Workers Rights Clinic - The Washington Lawyers' Committee 

The Washington Lawyers' Committee offers free legal advice on Employment matters for law-wage workers. They offer clinics in different locations of the district and on different times to accommodate different schedules. 

Wednesday Clinic in Shaw (NW)
Every Wednesday evening, 6:00pm to 9:00pm
Sign-up between 5:00pm-7:00pm, first come, first serve
Bread for the City NW
1525 7th St NW, Washington, DC 20001

Friday Clinic in SE
1st and 3rd Friday of the month, 12:30pm to 3:30pm, By appointment only
Call 202-319-1000 x138 to make an appointment
ONE DC Black Workers & Wellness Center
2500 Martin Luther King Jr Ave, SE Washington, DC 20032

Saturday Clinic in SE
Last Saturday of each month, 10:00am to 1:00pm
sign-up between 9:45am-11:00am, first come, first serve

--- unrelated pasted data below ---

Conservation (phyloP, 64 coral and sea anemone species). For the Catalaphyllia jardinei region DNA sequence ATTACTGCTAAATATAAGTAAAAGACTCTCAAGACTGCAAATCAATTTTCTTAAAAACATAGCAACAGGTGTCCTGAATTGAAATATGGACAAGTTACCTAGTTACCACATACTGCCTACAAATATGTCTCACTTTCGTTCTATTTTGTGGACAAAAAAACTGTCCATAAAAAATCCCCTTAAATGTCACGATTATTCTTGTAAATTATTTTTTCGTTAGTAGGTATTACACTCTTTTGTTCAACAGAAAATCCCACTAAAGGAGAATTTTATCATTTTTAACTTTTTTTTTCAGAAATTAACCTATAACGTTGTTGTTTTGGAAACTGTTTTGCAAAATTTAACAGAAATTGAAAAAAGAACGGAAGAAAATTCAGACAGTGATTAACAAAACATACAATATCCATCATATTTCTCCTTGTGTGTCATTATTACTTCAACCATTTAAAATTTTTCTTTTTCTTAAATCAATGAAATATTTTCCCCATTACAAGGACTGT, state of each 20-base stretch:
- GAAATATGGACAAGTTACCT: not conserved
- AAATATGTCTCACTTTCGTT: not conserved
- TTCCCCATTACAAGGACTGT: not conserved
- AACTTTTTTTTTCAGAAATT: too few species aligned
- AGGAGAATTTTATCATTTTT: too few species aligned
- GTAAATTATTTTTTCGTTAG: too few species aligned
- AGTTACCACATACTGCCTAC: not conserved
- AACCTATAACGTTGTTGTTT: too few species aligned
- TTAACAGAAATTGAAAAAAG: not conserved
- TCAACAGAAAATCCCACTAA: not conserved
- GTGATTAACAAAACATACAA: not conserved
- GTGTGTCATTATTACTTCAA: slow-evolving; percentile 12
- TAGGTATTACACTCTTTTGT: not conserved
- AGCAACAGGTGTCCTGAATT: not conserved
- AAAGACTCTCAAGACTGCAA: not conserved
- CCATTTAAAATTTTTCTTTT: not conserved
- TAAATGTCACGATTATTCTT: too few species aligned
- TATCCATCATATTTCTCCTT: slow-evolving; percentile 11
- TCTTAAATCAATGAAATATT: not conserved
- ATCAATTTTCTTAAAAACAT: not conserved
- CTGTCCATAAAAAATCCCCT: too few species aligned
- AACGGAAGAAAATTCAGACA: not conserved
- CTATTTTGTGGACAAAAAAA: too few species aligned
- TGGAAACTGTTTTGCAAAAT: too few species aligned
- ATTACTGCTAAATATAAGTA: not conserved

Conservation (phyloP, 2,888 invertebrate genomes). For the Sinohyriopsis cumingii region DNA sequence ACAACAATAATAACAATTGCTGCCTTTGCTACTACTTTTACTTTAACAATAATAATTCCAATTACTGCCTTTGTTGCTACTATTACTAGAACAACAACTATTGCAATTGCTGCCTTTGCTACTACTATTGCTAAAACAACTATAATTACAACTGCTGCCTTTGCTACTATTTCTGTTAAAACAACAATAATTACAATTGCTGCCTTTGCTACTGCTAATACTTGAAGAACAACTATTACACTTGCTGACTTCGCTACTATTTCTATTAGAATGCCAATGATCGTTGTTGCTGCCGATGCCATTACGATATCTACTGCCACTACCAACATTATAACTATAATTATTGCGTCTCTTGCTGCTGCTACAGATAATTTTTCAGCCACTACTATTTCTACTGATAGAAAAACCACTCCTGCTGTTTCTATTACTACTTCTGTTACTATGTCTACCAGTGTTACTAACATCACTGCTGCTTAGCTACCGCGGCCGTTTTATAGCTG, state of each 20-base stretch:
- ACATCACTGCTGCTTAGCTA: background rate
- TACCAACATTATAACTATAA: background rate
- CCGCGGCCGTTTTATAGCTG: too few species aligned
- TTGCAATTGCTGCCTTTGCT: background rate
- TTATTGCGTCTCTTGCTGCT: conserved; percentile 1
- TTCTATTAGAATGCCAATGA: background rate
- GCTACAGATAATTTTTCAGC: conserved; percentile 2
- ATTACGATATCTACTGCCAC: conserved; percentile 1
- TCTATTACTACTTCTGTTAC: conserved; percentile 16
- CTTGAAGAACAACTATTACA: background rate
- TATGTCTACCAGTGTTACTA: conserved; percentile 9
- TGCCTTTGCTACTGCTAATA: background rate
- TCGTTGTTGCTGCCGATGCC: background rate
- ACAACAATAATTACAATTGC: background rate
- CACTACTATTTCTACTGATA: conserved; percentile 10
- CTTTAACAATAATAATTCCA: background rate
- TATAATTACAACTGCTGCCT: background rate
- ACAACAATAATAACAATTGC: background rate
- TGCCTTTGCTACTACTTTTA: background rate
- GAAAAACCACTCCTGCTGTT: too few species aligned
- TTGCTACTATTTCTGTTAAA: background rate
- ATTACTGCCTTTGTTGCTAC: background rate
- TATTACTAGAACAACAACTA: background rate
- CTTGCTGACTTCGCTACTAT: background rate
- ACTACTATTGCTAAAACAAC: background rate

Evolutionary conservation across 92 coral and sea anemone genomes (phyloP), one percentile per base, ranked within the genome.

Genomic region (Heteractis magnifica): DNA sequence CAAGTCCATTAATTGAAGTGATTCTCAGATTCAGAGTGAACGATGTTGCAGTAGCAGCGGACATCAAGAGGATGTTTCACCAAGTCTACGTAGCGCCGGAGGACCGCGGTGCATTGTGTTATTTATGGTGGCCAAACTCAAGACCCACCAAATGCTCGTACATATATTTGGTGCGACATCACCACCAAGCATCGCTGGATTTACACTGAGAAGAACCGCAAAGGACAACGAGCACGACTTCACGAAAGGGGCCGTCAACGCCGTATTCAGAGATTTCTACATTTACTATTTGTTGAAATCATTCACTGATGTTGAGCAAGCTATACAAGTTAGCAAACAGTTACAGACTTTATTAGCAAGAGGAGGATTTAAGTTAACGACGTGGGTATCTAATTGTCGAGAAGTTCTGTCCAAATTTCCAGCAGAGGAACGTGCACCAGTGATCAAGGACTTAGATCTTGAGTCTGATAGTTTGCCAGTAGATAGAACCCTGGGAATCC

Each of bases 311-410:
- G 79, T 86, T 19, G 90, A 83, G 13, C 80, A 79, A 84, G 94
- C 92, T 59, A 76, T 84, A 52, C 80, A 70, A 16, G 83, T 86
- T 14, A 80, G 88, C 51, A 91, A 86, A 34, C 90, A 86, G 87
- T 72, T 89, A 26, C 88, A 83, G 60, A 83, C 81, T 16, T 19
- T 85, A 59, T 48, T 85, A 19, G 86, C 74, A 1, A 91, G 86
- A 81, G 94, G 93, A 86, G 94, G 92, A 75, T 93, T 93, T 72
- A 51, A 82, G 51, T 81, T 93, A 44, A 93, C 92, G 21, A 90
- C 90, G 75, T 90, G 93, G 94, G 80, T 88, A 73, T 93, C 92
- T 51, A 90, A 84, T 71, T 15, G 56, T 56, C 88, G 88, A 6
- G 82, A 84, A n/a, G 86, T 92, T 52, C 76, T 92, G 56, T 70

Bread for the City SE
1540 Good Hope Rd, SE Washington, DC 20020

Upcoming Events

National Reentry Network Fundraiser 
Thursday, December 6 - 6:00pm to 9:00pm

Josephine Butler Parks Center 2437 15th Street NW
The National Reentry Network for Returning Citizens, Third Annual Fundraiser and Awards Celebration will recognize unflagging leadership an advocacy from members of our community. 
Click here for more Information

ONE DC Happy Hour Fundraiser at Madam's Organ
Thursday, December 13 - 5:00pm to 9:00pm

Madam's Organ 12461 18th St NW
Come out to support ONE DC's work at a fun and lively night at Madam's Organ
$1 from every drink or food item sold during the happy hour benefits ONE DC.
Click here to RSVP and for more information


ONE Bit of Good News - Luci Murphy ONE DC member
ONE DC member and Director of our Black Workers and Wellness Center Chorus, Luci Murphy, was awarded the Culture Award by DC Jobs with Justice, this November at their annual I'll Be There Awards. Luci is a native of D.C. where she is a vocalist and a long time community activist.